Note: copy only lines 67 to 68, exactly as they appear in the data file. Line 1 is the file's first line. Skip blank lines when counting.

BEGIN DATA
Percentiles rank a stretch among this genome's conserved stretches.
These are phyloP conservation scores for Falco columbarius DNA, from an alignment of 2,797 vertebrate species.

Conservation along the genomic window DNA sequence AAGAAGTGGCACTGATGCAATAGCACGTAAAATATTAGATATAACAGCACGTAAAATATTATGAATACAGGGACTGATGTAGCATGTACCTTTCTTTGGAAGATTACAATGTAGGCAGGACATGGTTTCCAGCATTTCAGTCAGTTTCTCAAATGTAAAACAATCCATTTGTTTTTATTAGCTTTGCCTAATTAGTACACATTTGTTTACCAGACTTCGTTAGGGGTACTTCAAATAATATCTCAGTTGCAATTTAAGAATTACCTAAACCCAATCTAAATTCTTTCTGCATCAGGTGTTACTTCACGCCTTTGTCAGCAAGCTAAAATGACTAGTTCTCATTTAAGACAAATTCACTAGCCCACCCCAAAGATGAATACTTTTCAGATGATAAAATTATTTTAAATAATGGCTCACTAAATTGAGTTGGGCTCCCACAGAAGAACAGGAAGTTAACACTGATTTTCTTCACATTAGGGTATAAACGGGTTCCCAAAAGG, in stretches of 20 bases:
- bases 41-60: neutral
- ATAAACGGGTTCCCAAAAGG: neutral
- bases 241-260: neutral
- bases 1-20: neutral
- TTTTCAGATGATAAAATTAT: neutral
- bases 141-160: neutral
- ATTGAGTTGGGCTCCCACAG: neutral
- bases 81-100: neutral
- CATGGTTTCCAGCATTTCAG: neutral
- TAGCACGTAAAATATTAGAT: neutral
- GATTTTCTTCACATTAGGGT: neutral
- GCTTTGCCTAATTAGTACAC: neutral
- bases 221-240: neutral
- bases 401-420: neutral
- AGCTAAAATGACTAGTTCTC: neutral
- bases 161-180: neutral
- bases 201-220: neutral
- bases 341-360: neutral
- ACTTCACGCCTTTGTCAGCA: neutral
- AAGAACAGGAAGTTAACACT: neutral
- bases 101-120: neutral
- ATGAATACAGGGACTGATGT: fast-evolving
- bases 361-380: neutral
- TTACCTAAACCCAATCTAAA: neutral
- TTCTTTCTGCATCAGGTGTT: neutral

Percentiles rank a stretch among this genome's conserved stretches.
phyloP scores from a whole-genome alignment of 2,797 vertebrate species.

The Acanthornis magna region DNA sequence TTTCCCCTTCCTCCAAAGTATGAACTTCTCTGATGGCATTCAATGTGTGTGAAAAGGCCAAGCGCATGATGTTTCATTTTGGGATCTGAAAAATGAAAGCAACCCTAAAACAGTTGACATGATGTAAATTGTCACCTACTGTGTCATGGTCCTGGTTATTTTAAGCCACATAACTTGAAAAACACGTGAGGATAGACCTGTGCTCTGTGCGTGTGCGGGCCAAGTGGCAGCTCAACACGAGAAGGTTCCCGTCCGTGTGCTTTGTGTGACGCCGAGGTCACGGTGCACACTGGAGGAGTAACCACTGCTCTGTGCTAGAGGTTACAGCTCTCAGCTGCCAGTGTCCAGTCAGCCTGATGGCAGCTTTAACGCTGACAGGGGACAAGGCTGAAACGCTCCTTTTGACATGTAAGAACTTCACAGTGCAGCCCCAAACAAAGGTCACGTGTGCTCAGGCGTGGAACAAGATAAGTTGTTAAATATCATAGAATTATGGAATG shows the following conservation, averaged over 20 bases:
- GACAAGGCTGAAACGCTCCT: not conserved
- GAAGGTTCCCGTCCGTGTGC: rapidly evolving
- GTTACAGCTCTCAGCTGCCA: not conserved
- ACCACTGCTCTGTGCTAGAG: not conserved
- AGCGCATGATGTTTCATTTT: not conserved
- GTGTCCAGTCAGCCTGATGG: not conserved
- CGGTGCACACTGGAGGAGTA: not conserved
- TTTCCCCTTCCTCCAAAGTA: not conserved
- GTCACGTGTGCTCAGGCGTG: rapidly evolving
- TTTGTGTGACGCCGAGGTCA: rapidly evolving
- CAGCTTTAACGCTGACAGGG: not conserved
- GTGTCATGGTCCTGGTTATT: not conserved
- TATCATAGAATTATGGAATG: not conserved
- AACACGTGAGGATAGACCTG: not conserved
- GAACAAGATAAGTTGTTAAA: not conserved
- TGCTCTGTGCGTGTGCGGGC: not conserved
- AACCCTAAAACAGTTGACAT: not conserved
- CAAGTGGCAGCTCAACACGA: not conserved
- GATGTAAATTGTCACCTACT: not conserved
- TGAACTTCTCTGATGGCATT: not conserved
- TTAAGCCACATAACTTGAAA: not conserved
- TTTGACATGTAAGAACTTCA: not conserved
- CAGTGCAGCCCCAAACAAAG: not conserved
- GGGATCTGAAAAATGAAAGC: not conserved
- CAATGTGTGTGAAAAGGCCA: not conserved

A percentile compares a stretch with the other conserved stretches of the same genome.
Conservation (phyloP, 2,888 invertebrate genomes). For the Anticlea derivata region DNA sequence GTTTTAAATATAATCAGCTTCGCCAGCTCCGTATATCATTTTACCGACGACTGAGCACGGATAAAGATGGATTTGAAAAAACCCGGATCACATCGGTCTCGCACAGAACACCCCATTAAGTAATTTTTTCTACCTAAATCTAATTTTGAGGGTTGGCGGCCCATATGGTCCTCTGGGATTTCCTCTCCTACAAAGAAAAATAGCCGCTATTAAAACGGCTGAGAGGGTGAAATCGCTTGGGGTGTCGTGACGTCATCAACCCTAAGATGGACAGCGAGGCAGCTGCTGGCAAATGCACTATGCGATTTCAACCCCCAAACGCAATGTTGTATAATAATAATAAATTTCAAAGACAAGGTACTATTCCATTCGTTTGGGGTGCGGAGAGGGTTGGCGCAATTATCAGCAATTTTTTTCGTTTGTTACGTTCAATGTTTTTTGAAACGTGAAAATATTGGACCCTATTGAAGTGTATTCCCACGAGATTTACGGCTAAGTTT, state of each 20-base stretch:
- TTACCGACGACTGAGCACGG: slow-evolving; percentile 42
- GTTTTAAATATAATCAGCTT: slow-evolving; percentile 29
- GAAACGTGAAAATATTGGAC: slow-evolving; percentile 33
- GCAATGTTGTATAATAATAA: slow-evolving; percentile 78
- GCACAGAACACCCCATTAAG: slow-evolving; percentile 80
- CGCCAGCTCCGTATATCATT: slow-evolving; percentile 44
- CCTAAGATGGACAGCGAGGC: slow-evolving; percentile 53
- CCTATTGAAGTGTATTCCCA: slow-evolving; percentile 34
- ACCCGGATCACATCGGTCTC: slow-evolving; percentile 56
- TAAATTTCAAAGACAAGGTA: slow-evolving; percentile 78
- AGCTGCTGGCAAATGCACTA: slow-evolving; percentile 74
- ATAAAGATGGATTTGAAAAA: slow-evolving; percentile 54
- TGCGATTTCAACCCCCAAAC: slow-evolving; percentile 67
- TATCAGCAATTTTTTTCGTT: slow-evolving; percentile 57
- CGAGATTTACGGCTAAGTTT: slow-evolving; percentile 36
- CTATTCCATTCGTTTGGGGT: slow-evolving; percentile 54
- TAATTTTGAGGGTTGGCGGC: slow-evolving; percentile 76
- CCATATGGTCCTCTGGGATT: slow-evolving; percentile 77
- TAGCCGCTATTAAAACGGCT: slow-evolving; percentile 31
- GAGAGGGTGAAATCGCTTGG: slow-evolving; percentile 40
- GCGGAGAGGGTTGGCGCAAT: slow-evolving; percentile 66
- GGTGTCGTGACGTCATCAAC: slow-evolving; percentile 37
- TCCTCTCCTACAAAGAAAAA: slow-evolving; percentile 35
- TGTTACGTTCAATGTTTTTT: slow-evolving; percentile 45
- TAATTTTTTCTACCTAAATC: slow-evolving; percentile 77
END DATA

- ACCCGGATCACATCGGTCTC: slow-evolving; percentile 56
- TAAATTTCAAAGACAAGGTA: slow-evolving; percentile 78